The opening of Star Trek: Lower Decks’ third season has so far tackled the question of whether or not it’s time to knock our heroic ensigns down a peg or two, to get them back to the hapless nobodies they started the series as lest the whole premise fall apart. But three episodes in, its messaging is getting a bit confused beneath its layers of Trek parody.
“Mining the Mind’s Mines” sees the Cerritos team up with a fellow California-class ship, the Carlsbad. The two are called in after all the actual interesting action has happened—a negotiation between a group of Federation scientists and the silica-based Scrubble society they’ve found on the planet Jengus IV, and their colonies of fantasy-revealing psychic rocks—in order to clear up the mess left behind, as the Cerritos and Carlsbad’s captains look over the final details of peace between the Scrubbles and scientists.
So far, so very Star Trek. The Lower Decks layer comes in when, as the two teams of ensigns from each ship beam down to perform cleanup—team Carlsbad on dismantling the scientist’s outpost, team Cerritos (consisting of Boimler, Mariner, and Rutherford while Tendi has an actual job to do back on the ship) cleaning up the aforementioned psychic rocks—we discover that the Carlsbad ensigns have a bit of a short attitude with our crew. It turns out they know the Cerritos’ reputation, and it makes them want to get on with their jobs.
Naturally, this hurts Bomiler, Mariner, and Rutherford, but they’re also Boimler, Mariner, and Rutherford, so it quickly descends into chaos as they try to “beat” the Carlsbad crew at their own game and prove that they’re not just goofballs goofing around. They do this by, well, goofing around, treating disposal of the psychic rocks like a basketball game as they duck and weave their way through the fantasies they project for each other—Mariner and her Andorian girlfriend Jennifer, Bomiler and promises of heroics and promotion, and Rutherford with... warp engineer Leah Brahms offering him a chance to talk theory?—and this goes as well as you’d expect. So far, so very Lower Decks.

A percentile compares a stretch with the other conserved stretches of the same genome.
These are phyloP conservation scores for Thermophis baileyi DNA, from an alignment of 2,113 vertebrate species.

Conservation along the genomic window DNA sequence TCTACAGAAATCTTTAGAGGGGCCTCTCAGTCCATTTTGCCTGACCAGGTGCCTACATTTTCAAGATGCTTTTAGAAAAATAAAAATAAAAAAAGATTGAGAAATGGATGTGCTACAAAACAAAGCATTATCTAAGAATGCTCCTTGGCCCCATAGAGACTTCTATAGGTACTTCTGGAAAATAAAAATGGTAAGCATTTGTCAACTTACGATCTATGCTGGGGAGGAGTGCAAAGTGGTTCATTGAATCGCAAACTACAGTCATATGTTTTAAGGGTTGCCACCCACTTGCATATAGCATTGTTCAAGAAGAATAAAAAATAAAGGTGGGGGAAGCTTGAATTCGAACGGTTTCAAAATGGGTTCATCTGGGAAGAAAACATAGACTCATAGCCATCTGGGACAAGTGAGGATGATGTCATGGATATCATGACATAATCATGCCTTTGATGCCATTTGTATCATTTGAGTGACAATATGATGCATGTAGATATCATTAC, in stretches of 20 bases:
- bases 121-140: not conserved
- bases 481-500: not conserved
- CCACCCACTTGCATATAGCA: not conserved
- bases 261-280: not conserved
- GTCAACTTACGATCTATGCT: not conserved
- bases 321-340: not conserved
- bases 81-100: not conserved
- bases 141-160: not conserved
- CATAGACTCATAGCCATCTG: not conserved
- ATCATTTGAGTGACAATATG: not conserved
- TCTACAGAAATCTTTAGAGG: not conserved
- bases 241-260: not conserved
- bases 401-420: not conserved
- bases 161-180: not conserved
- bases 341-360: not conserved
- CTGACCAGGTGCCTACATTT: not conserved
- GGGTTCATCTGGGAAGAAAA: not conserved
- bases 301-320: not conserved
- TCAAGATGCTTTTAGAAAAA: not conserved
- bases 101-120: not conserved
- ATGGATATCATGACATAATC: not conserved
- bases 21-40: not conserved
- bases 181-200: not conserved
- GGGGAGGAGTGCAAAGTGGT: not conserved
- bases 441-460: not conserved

When the containment unit housing the rocks is smashed, destroying them, the psychic abilities within that project fantasies begin projecting nightmares, forcing the ensigns of the Carlsbad and Cerritos to work together to save the day. And, typically, this is where you’d expect some sort of mutual understanding to come through. Surely, the Carlsbad crew will learn that the Cerritos’ reputation for screwing up is unfounded, and that there are good and passionate people aboard it who just have been thrown into a fantastic amount of Star Trek weirdness during their tour of duty. But the twist of “Mining the Mind’s Mines” is that actually, the Carlsbad ensigns never thought the Cerritos crew were goofs. They think they’re awesome, because they get to deal with that fantastic amount of Star Trek weirdness all the time. They’re the heroes of the support class ships, the living legends of Lower Decks.
And... it’s weird. It’s so weird in an early part of a season that has largely been about puncturing that belief for our heroes themselves, so they can actually learn some important lessons about each other and their own roles in Starfleet. It would’ve been interesting to see Boimler, Mariner, and Rutherford accept that their peers just don’t give them the respect they deserve for managing to make their way through the bullshit the Cerritos faces every week, and prove that they can rise above it. Instead, the episode just tells them that they’re pretty cool and should carry on.
It feels like a mixed message, especially as the crux of the episode relies on Tendi back aboard the ship stepping up and learning something about herself. Having spent all day in science officer training with some very bad advice from the Cerritos’ counselor, it’s Tendi who uncovers the fact that the Scrubbles and the scientists are actually working together to fleece Starfleet, and the psychic rocks are actually advanced data-recorders set up in the hopes of catching Federation classified information to be sold on the black market—an uncovering that only happens when she stands up for herself and takes on board the advice that she first mistrusted. She didn’t need to be told that she’s one of the cool ones after all, but to earn her authority if she wants to become a science officer some day. That feels like the actual earned lesson of the episode, but it’s lost in the misunderstanding between the Cerritos and Carlsbad crews down on the planet.
And it leaves this early part of Lower Decks’ third season in a peculiar place. What does it actually want to say about our heroes? Are they destined to be stuck on the lowest rungs of command forever? Are they already the big damn heroes of their story? And how should they handle either of those revelations? So far, Lower Decks feels like it’s unsure to say—and in being so, it’s running a little thin on what it can do beyond loving parody.
New episodes of Star Trek: Lower Decks arrive Thursdays on Paramount+.
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